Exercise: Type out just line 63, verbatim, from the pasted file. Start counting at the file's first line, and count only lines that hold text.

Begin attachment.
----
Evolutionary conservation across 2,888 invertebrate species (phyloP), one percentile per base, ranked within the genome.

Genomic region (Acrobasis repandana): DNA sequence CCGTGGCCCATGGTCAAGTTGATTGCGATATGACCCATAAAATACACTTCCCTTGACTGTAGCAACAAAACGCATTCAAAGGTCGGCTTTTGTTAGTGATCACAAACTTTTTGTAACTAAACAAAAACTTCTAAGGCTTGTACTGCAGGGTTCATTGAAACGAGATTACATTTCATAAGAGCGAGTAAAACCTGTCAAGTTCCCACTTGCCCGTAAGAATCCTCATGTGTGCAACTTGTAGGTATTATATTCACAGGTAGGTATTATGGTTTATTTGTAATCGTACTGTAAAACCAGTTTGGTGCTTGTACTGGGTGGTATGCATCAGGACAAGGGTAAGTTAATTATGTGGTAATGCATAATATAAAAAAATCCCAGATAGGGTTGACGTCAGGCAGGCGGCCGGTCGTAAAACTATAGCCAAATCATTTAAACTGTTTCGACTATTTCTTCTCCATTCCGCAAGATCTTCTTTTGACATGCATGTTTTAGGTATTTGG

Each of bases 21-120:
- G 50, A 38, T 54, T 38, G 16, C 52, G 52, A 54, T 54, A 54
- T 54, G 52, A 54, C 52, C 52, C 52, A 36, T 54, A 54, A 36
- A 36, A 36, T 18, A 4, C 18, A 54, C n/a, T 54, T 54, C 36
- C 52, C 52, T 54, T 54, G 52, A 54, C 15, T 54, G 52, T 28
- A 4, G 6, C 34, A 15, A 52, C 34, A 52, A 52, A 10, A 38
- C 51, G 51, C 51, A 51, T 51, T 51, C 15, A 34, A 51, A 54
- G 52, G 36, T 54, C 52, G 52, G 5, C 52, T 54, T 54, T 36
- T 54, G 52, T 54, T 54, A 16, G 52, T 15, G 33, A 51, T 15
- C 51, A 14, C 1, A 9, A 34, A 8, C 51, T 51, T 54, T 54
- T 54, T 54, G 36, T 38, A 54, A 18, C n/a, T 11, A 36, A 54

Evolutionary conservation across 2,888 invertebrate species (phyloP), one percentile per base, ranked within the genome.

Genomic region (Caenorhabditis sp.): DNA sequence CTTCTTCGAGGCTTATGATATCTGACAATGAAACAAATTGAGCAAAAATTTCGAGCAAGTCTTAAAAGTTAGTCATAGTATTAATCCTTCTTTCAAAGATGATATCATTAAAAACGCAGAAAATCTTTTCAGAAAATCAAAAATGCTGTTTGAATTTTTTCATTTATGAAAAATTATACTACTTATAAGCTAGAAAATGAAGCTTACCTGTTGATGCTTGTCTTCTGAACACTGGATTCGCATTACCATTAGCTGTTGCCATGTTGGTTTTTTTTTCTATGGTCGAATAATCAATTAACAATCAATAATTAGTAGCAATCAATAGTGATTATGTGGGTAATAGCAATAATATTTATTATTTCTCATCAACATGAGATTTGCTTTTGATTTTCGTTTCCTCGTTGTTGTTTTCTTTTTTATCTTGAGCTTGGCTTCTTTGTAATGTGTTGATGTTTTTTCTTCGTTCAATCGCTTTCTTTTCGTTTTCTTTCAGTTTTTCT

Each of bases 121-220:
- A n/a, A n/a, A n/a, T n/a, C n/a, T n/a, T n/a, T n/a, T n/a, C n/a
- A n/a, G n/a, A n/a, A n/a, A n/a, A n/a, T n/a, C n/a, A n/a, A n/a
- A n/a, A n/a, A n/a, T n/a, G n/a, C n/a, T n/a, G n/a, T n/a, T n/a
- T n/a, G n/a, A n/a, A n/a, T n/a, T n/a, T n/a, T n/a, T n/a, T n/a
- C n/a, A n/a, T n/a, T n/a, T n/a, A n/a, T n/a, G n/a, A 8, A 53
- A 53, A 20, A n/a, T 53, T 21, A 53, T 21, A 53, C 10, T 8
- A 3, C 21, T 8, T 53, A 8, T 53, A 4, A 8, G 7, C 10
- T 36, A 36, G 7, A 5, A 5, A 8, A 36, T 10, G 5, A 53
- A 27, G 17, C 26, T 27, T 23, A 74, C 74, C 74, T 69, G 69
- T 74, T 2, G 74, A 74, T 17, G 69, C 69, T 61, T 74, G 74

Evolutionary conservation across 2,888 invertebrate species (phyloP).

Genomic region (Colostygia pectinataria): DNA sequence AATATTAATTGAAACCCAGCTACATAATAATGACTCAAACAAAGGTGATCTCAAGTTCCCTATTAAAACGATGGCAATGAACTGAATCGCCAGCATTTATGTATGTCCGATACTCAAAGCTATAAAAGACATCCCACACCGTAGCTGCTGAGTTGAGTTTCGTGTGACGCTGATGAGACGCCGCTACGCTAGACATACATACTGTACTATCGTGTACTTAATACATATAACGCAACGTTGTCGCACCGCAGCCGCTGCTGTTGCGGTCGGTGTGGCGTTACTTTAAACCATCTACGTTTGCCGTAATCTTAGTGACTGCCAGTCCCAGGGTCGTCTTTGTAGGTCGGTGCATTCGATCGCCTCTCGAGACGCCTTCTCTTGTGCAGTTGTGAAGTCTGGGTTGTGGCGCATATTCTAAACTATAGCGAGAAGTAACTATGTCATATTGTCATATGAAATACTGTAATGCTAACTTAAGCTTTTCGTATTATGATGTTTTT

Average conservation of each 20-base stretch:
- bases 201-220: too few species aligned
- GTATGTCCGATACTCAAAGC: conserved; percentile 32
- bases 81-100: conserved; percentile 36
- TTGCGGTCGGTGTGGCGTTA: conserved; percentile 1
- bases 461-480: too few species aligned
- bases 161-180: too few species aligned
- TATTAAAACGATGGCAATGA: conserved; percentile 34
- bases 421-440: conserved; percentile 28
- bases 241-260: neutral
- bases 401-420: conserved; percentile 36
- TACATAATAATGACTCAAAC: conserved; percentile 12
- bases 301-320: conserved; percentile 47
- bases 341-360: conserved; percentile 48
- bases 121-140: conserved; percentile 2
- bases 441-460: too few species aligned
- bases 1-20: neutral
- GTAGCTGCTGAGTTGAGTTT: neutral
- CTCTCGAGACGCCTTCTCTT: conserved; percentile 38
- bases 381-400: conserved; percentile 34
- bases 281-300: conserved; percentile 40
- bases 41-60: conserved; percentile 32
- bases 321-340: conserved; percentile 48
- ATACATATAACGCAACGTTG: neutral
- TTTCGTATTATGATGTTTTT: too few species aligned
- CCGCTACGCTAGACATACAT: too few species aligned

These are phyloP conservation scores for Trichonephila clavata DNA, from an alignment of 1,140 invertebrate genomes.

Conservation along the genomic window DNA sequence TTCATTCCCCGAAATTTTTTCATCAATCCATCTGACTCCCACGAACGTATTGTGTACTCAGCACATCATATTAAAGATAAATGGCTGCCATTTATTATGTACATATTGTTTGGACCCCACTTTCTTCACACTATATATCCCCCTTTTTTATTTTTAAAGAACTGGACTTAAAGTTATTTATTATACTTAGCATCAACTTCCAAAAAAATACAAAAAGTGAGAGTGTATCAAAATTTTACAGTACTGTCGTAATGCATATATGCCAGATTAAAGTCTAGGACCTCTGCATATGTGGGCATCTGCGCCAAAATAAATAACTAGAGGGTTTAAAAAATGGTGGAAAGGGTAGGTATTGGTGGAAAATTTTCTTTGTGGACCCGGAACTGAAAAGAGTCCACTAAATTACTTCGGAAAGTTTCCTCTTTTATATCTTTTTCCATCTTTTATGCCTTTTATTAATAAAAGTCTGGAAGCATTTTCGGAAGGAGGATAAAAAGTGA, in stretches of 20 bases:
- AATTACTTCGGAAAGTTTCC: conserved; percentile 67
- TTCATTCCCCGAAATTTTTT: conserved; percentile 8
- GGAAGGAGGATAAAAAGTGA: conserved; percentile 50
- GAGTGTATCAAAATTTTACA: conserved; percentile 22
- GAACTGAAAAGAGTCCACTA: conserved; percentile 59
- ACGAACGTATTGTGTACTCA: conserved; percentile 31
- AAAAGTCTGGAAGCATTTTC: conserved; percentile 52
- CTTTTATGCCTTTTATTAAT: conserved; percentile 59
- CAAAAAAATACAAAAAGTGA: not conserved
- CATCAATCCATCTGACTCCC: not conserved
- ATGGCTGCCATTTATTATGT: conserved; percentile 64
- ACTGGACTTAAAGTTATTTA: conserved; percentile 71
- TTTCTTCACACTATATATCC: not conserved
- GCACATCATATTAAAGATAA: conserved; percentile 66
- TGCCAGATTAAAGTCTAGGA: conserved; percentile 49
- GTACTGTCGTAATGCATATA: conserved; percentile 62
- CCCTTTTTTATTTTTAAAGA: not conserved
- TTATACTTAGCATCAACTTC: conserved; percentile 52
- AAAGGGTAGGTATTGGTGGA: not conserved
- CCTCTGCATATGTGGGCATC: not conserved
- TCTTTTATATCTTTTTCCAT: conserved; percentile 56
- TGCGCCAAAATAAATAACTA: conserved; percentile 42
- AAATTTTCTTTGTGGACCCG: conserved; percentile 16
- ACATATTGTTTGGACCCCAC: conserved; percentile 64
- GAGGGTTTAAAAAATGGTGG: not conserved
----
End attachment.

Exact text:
- AAAAGTCTGGAAGCATTTTC: conserved; percentile 52